The future of conservation programs will be decided in the next Farm Bill and a group of economists is offering advice to policymakers.
The Council on Food, Agricultural and Resource Economics (C-FARE) has released a series of papers called The Conservation Crossroads in Agriculture dealing with several areas of concern.
Designing the biggest benefits for conservation in the most cost efficient way and maintaining the viability of the Conservation Reserve Program are among them.
Katherine Smith, former USDA Economic Research Service Administrator and vice president of American Farmland Trust, says there is a lot of literature on the CRP and how well it has worked.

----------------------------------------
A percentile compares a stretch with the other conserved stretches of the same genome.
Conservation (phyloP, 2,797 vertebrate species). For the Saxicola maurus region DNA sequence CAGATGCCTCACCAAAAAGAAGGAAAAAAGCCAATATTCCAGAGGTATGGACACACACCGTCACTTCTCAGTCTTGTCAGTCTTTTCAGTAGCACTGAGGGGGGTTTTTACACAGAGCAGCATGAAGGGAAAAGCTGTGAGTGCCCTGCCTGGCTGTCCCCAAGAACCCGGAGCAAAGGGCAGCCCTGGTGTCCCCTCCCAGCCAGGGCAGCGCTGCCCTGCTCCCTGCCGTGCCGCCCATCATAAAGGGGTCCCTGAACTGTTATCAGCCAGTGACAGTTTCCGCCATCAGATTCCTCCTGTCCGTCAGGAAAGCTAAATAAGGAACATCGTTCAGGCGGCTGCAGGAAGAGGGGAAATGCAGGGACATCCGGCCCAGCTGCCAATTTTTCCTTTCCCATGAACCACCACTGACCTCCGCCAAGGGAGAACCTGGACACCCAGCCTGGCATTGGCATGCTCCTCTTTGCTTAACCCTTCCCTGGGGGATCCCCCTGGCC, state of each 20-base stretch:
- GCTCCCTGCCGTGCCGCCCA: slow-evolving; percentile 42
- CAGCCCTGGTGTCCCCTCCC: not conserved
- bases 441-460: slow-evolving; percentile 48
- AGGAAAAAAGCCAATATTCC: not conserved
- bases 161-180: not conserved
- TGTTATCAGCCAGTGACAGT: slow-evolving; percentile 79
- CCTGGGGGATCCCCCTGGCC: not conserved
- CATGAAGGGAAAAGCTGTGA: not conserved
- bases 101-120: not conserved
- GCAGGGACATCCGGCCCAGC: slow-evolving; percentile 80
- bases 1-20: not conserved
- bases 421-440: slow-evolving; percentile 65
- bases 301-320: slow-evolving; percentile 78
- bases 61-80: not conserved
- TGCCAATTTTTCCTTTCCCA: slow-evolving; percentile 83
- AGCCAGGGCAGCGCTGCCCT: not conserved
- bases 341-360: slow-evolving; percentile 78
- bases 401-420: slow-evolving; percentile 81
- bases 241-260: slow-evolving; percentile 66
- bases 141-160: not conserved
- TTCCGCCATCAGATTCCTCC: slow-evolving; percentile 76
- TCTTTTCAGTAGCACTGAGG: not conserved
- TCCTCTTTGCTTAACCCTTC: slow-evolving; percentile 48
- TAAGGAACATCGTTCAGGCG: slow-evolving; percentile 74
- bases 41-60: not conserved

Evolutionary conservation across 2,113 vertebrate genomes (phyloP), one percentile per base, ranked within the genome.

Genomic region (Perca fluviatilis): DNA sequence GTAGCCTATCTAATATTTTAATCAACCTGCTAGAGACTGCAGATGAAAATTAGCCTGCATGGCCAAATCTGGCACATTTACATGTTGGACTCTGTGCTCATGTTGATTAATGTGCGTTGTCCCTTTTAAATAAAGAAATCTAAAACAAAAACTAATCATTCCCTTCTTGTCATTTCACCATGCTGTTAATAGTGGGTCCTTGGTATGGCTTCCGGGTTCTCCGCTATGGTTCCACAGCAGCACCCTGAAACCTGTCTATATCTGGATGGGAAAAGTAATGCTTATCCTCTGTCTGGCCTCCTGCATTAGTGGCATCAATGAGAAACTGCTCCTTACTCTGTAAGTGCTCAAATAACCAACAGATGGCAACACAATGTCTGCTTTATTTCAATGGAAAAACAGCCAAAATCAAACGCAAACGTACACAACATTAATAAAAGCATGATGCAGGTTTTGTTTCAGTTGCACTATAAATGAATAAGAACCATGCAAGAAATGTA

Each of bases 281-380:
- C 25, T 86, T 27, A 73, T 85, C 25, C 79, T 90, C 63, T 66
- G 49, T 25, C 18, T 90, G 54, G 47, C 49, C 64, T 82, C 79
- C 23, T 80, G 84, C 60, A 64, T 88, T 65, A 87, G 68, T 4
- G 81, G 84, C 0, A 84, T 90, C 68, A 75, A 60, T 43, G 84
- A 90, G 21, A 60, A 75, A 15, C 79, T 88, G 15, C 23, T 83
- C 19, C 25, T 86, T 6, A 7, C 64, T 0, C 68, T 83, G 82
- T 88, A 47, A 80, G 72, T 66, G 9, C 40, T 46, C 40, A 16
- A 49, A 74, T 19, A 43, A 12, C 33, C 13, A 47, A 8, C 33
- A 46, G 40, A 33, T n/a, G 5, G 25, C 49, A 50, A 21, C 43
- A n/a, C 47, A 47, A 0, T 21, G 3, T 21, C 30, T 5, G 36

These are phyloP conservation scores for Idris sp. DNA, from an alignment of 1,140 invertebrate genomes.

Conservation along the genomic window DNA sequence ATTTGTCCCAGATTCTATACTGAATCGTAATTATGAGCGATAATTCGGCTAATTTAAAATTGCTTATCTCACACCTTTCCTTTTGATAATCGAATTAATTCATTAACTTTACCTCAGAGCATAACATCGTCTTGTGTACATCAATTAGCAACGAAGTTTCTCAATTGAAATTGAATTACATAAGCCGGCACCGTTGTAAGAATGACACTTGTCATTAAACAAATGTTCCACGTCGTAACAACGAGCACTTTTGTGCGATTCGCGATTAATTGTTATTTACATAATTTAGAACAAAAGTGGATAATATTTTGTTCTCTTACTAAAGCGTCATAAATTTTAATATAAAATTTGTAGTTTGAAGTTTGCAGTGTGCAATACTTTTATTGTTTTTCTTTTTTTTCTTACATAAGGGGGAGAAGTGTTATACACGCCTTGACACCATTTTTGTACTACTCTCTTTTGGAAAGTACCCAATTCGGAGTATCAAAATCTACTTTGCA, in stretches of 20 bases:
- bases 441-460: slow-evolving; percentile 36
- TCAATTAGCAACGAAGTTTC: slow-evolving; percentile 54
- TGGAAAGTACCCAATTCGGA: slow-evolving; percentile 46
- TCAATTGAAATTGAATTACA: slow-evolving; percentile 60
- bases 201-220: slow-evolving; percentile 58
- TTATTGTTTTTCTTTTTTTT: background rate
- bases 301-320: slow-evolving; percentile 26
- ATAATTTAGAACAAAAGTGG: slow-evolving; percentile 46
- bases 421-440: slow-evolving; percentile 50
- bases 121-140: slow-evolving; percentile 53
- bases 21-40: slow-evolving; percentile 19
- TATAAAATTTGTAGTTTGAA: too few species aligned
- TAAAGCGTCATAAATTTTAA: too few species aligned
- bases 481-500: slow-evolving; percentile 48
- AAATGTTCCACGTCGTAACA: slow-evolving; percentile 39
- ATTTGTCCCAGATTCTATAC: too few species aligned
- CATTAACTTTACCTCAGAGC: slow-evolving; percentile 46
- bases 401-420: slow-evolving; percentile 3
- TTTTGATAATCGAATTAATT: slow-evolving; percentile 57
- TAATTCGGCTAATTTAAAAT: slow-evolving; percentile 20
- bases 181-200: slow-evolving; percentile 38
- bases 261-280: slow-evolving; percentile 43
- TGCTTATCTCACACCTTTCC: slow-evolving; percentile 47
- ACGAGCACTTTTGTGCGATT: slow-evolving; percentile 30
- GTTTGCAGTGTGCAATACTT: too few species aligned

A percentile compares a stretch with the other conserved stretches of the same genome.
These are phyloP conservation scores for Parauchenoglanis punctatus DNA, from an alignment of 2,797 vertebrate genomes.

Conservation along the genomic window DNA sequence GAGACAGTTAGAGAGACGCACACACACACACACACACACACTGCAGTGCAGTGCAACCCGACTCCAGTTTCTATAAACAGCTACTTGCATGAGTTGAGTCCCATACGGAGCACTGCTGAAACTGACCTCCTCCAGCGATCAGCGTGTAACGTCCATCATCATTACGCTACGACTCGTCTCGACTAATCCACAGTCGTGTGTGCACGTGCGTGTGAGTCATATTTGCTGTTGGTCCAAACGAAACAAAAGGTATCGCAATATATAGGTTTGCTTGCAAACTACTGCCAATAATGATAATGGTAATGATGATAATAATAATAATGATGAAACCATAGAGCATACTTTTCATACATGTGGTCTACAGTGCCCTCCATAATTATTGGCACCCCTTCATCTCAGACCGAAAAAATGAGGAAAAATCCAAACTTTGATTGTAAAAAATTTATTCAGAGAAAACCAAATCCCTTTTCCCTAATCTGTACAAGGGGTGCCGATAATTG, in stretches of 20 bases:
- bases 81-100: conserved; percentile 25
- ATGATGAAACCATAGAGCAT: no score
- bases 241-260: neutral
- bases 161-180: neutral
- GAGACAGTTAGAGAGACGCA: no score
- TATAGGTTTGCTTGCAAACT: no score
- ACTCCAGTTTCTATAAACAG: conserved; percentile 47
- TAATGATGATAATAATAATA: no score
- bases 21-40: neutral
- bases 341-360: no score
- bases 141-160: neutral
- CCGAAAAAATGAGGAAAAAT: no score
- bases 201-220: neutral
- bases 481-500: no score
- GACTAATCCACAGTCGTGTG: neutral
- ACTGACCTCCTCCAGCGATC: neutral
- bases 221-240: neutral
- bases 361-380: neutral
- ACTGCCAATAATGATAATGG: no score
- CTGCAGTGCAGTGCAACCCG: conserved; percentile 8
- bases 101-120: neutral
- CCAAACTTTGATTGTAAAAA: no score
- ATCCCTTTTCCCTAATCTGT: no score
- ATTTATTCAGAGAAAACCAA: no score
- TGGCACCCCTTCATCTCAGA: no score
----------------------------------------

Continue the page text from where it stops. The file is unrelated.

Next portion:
“It is certain that the CRP has had private, community and social benefits that outweigh its costs to taxpayers,” Smith tells reporters.
Otto Doering Purdue professor of Ag Economics says a key to the success is the incentive portion of the program.
Doering says, “What you’re talking about is to align incentives with the things that will be most effective and most cost-efficient.”
Smith says a reduction in the amount of land in the CRP, as proposed in the Senate Farm Bill, will result in significant losses in environmental benefits of the current program.
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